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By Alex Salkever In April, 2002, hackers broke into the payroll database for the state of California. For more than a month, cybercriminals rooted around in the personal information of 265,000 Golden State employees, ranging from Governor Gray Davis to maintenance workers and clerks.
Worse, the California Controller's Office, which ran the database, failed to notify state employees for more than two weeks after the breach was discovered. Although officials with the Controller's office insisted the break-in probably hadn't resulted in any significant harm, the incident enraged Golden State pols and employees, whose Social Security numbers, bank account information, and home addresses were fair game for the hackers.
This lapse sparked what may mark a dramatic shift in legal policy toward cybersecurity. Over strenuous objections from the business lobby, on Sept. 26 California enacted a sweeping measure that mandates public disclosure of computer-security breaches in which confidential information may have been compromised. The law covers not just state agencies but private enterprises doing business in California. Come July 1, 2003, those who fail to disclose that a breach has occurred could be liable for civil damages or face class actions (here's more information on the legislation, bill number SB 1386).
LEAPFROGGING D.C. According to legal experts, this is the first state law of its kind. And because of California's size and prominent role in the high-tech industry, it could create a de facto national disclosure policy. What's more, the California law leapfrogs efforts by industry and White House cybersecurity chief Richard Clarke to create an amnesty policy designed to encourage companies to share information about breaches with law enforcement. That policy, which is written into the still-pending House version of the Homeland Security Act, would exempt from the U.S. Freedom of Information Act any information about security breaches that's shared with the federal government.
I think the California law is long overdue. In far too many instances, companies and governments have kept mum after they were hacked, seeking to preserve their reputations and avoid public outcry while their customers face risk of identity theft. Computer-security breaches must be treated like any other issue of public safety, and people must be informed when they're at risk.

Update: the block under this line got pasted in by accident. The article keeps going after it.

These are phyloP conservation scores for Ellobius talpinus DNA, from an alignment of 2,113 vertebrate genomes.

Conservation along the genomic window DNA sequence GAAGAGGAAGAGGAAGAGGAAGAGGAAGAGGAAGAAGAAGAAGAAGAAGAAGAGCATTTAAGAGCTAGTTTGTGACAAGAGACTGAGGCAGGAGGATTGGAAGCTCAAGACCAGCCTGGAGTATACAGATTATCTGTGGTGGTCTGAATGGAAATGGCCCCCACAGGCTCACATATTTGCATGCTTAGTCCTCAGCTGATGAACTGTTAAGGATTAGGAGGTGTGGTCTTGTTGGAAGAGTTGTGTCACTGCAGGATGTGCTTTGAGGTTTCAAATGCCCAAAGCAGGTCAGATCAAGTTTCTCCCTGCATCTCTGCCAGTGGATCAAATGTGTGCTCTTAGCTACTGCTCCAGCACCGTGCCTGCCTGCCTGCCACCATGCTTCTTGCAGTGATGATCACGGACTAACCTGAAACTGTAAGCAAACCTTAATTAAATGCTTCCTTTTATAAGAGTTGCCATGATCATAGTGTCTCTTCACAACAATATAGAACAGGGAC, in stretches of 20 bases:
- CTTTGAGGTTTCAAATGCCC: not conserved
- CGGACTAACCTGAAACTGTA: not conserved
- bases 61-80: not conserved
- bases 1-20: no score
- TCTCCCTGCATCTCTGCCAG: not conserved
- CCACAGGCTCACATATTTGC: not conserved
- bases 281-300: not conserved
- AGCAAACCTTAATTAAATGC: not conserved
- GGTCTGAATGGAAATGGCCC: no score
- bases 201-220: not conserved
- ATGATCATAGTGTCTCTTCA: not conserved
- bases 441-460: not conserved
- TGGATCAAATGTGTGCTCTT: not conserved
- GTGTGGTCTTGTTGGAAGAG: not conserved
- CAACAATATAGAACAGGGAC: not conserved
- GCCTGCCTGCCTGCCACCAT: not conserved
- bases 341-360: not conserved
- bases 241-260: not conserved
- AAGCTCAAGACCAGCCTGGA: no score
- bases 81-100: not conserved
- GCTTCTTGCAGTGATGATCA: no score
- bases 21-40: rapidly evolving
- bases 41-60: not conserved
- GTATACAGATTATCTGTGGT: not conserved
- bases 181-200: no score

The bill cuts to the quick of what has been an extremely contentious issue in the computer-security field. Businesses and many law-enforcement personnel argue that disclosing security breaches to the public could affect legal cases and disrupt investigations. It also would make companies more reluctant to share information on cyberattacks -- making it harder to fight hackers.
NUISANCE SUITS. "Because businesses currently fear sharing information about cyberattacks, they're holding information back. Because of that, we're less equipped at the government level and the industry level to figure out where our vulnerabilities are great and how to address them," says Mario Correa, director of Internet and security policy for the Business Software Alliance, a high-tech trade group.
Legal experts fear that the law could unleash a torrent of nuisance litigation. "A statute like California's is going to give rise to untold number of class actions, some of them created by aggressive plaintiff lawyers," says Jeffrey D. Neuburger, an expert in technology law and a partner at New York City firm Brown Raysman Millstein Felder & Steiner. "It won't serve the public's interest."
Consumer groups strongly disagree. Consumer Union, the self-styled advocacy group that helped craft the California bill, argues that if the public doesn't know what's going on, people can't protect themselves from crimes such as identity theft and credit-card fraud. Even if it appears that a breach hasn't resulted in major exposures of critical information, such as Social Security or bank-account numbers, the reality is that it's impossible to know for sure whether intruders have grabbed any sensitive data.
THE NET REMEMBERS. "We can't protect ourselves if we don't know what's being done with our information," says Gail Hillebrand, a senior attorney at CU. She rightly points out that timely notification would allow victims to warn the three big credit-reporting agencies to watch out for strange activity on their accounts or to give victims time to request a new driver's license or credit-card number, or open a new bank account.
The Internet's elephantine memory is also a concern. Nothing that makes it onto the Net in a digital format ever really disappears. "As our information exists in more databases, we are exposed to more risks of identity theft," says Hillebrand. She thinks a salutary benefit of the legislation would be companies and agencies putting a higher priority on data security and taking more preventive action. "We always hear there will be litigation, but the best way to avoid litigation is to have good prevention in place," says Hillebrand.
Most businesses that get hacked surely do the right thing and inform customers. Also, the idea of allowing companies to quietly share technical information on breaches with investigators clearly has merit. In some instances, law enforcement's claims that full disclosure will ruin investigations are valid. For that reason, the California law includes a clause suspending full disclosure if such a move would harm an investigation.
Under any other circumstance, however, the public's right to know should trump a company or government's right to save face or money. Salkever is Technology editor for BusinessWeek Online and covers computer security issues weekly in his Security Net column